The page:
Russka Review

3.5 star rating

I have mixed feelings about this book. Certainly, Edward Rutherfurd’s 760 page doorstop of a novel has its good points, but ultimately I came away unsatisfied.

“Ambitious” is a good way to describe the effort. After all, in order to tell “The Novel of Russia,” as the book is subtitled, Rutherfurd chose to cover the period from 180 A.D. to 1990. To make this Michener-esque task manageable, he follows generations of the Bobrov family (and a few others) through each major historical period of this vast country. Of course, that means that he also ends up with a vast, Game of Thrones-size cast. Generally, he handles this well: the major characters are all well developed and distinctive, which is no small task. More on the characters later.

The book starts slowly, and by the end of the first chapter, about a small village located at the edge of the Russian steppe, and the future site of one of two towns named Russka, I almost put the book down. I simply wasn’t interested in the characters or their subsistence farming life. The quality of the writing was just good enough for me to be willing to continue.

For the next several chapters, Rutherfurd follows the development of Russia through the eras of the fall of the Roman Empire, the Holy Roman Empire, and the rise of Constantinople and the Orthodox Church. He clearly did a lot of research on these eras, and wants to make sure readers see the full result of all of it. I could have done with less. Ivan the Terrible and Peter the Great, who was just as terrible as Ivan in his own ways, get their turns on stage.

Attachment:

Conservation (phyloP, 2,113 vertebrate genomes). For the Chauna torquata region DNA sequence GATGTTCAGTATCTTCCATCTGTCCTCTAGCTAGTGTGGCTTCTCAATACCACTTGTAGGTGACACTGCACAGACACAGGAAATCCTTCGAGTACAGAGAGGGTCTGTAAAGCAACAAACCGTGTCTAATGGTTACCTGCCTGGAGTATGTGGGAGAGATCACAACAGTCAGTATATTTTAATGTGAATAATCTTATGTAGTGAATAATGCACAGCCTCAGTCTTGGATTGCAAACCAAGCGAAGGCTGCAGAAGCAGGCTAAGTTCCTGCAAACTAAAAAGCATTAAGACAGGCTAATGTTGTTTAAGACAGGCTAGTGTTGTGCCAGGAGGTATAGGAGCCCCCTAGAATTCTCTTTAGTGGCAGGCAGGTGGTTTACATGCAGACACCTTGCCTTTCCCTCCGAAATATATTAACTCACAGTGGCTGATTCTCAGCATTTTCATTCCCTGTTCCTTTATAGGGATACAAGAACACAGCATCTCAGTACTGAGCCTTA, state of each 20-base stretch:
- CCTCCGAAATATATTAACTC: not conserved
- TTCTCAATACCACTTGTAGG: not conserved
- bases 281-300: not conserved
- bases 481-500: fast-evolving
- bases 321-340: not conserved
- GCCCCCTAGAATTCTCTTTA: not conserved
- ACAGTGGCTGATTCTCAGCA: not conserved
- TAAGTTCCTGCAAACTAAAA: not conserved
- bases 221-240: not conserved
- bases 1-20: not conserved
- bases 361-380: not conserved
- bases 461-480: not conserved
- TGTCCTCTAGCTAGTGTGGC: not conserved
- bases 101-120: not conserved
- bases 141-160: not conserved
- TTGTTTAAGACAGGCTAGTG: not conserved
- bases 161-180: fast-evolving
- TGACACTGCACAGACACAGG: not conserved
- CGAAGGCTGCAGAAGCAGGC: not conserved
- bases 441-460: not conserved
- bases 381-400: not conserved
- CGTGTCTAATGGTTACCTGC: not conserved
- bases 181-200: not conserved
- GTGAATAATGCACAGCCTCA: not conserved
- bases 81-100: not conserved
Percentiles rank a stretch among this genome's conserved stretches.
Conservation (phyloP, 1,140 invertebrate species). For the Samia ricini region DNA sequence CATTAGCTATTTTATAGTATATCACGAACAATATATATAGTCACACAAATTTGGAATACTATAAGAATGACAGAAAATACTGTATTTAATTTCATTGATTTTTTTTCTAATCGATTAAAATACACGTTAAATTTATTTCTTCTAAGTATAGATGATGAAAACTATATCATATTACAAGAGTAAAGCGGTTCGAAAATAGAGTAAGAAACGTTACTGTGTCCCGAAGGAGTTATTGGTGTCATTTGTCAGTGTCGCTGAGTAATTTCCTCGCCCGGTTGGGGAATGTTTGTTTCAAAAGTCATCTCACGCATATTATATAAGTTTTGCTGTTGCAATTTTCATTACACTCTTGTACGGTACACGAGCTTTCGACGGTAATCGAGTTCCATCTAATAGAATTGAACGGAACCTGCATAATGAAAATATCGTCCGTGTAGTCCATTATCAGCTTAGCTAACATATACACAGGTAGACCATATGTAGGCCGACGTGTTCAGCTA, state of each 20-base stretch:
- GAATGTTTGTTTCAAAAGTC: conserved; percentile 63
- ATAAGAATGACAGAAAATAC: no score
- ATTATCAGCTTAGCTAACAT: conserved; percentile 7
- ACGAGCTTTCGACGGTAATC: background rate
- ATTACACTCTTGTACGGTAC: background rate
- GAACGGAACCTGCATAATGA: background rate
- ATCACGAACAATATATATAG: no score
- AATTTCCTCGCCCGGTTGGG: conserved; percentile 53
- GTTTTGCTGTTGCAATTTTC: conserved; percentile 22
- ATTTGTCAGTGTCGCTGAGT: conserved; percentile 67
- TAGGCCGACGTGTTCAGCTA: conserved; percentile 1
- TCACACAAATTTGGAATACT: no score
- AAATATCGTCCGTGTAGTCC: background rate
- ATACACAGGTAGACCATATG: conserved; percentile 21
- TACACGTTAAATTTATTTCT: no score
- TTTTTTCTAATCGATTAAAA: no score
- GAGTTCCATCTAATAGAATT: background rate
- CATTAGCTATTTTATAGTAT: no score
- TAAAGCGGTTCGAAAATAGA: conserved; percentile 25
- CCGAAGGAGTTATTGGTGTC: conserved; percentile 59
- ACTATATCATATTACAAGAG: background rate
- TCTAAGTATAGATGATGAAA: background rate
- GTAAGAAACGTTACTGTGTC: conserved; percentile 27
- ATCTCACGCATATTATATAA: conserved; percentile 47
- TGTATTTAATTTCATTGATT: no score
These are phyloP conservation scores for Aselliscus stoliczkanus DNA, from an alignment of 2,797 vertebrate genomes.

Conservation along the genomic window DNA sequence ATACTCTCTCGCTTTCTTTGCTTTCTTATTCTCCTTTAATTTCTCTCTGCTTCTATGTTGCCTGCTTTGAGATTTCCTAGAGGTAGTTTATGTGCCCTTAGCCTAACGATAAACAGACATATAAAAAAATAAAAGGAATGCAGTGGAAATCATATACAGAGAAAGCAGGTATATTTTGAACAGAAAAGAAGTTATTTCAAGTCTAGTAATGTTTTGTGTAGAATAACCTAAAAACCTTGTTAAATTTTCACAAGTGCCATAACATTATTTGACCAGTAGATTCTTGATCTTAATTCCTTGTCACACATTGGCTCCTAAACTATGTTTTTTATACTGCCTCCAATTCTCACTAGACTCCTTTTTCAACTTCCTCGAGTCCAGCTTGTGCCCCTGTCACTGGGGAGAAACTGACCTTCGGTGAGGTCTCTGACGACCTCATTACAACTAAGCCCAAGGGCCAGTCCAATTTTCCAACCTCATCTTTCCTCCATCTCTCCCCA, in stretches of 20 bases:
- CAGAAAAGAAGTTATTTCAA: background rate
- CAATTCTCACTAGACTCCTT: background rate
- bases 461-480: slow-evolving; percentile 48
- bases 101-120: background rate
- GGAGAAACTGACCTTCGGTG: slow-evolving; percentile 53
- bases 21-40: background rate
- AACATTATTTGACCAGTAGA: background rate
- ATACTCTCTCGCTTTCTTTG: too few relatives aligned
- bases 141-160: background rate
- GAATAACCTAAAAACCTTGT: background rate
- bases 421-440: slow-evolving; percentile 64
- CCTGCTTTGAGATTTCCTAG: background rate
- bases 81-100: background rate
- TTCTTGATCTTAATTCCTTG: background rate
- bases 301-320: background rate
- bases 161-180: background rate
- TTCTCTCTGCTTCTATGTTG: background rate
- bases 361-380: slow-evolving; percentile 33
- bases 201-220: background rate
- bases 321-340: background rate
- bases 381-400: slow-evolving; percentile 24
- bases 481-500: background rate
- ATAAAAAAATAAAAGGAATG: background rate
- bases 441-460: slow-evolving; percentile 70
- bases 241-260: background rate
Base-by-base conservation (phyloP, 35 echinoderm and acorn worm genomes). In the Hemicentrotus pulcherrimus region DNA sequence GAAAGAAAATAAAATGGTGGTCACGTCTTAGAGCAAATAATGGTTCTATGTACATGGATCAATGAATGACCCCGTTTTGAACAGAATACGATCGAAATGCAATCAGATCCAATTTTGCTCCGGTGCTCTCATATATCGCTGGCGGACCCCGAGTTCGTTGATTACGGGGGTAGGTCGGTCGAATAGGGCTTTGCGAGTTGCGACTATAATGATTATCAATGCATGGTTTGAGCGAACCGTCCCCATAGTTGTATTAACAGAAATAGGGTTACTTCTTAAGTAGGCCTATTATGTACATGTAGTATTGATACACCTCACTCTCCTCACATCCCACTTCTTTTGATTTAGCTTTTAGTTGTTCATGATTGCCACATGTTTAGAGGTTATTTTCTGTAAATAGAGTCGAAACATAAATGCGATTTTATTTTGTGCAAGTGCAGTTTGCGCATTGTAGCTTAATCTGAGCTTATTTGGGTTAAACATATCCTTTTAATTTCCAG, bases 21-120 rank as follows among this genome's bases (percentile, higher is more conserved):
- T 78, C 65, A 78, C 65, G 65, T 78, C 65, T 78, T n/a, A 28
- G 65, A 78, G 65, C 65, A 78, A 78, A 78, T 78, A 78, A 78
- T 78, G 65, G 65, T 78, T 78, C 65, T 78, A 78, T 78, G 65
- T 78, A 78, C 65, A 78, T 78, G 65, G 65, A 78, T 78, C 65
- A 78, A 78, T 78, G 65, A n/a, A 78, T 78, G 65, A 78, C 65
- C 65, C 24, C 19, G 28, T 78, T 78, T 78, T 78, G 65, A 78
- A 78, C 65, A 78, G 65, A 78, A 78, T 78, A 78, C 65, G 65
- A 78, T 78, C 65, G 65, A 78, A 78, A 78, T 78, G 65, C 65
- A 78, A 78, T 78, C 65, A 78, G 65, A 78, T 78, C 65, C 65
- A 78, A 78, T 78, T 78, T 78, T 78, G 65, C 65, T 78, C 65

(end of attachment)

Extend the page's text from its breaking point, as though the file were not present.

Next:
When the book reaches the reign of Catherine the Great, Rutherfurd’s focus shifts from the historical to the personal. Alexander Bobrov, the protagonist at this time, is fairly well-to-do but very ambitious. He has his eyes set on becoming the latest of Catherine’s string of lovers. Unfortunately for him, through a combination of bad luck and insufficient ability, he never achieves his ambitions, and in fact ends up worse off than he was when he started. In this regard, Alexander Bobrov, and indeed the entire Bobrov clan, represent all of Russia: ambitious but never quite competent.

And that, it seems to me, is the theme for the entire book. Russia, Rutherfurd seems to be saying, is too big to govern, too big to succeed, too religious, too stubbornly backward (he and his characters repeatedly refer to the country as medieval), too inertia-bound, and too ignorant to ever reach its potential. Even as successive governments try to achieve something resembling democracy in the later chapters (covering the late 1800s and early 1900s), they fail every time, largely through incompetence and their inability to overcome inertia. One could even argue that the Bolshevik Revolution—the only one of at least half a dozen attempted revolutions Russia experienced over the centuries—did not succeed. While it was the first to actually change the government and take over the country, it just imposed the same kind of authoritarian rule the country had long been used to, only under a different name. And since the fall of the Soviet Union, not much has really changed except that, once again, the Russian Empire has shrunk.

I don’t know whether Rutherfurd’s assessment of Russia is one based on the work of many historians, or whether it’s his own view, based on his upbringing in England and life in the United States. I’m no Russophile, but the assessment is harsh, even if it might be accurate. History, after all, always has a political component.

Finally, the book ends with an epilogue set in 1990, in which the last of the Bobrovs, now an American citizen, returns to Russia and to the northern of the two towns named Russka, where his family had lived for so long. His guide is the scion of the Romanov family, who’d been serfs, and angry ones at that, at the time of the revolution. The meeting seemed contrived, an attempt, perhaps, to provide a sort-of happy ending to what had been, in the classical sense, a tragedy.

If you like long, historical fiction works, you may find this book appealing. I don’t normally read historical fiction, so the fact that I kept going through all 760 pages speaks well about the quality of Rutherfurd’s writing, but I doubt I will seek out any of his other books.

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